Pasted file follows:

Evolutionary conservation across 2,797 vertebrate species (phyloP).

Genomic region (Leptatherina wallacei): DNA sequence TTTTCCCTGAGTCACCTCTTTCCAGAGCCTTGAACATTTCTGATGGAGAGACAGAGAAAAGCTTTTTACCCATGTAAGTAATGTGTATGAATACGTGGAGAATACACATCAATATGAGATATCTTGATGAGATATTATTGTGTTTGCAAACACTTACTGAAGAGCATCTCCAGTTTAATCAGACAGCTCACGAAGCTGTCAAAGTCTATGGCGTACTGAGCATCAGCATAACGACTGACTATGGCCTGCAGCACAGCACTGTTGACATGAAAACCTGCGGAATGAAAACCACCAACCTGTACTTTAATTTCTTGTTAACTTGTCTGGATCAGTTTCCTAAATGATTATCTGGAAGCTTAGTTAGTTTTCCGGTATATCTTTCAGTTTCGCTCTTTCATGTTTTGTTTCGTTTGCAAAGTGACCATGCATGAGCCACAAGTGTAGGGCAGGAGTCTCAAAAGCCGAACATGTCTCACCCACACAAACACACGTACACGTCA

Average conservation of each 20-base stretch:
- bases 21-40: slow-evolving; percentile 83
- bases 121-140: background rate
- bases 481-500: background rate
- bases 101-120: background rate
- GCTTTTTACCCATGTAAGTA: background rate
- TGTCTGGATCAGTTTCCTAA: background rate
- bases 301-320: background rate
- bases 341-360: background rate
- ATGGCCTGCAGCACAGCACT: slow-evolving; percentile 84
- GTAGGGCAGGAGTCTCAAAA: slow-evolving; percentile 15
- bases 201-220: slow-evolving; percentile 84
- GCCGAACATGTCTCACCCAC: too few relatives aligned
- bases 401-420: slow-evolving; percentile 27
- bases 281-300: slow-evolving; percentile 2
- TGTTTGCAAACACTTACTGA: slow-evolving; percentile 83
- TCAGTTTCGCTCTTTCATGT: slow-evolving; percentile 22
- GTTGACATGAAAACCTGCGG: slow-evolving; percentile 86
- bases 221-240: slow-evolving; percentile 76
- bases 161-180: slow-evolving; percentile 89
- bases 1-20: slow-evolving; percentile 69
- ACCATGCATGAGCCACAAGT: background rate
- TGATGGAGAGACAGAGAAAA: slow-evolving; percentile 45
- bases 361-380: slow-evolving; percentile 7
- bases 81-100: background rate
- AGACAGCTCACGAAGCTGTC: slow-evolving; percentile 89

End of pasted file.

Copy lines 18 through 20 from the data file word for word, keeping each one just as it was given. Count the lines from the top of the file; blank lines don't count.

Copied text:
- TGTTTGCAAACACTTACTGA: slow-evolving; percentile 83
- TCAGTTTCGCTCTTTCATGT: slow-evolving; percentile 22
- GTTGACATGAAAACCTGCGG: slow-evolving; percentile 86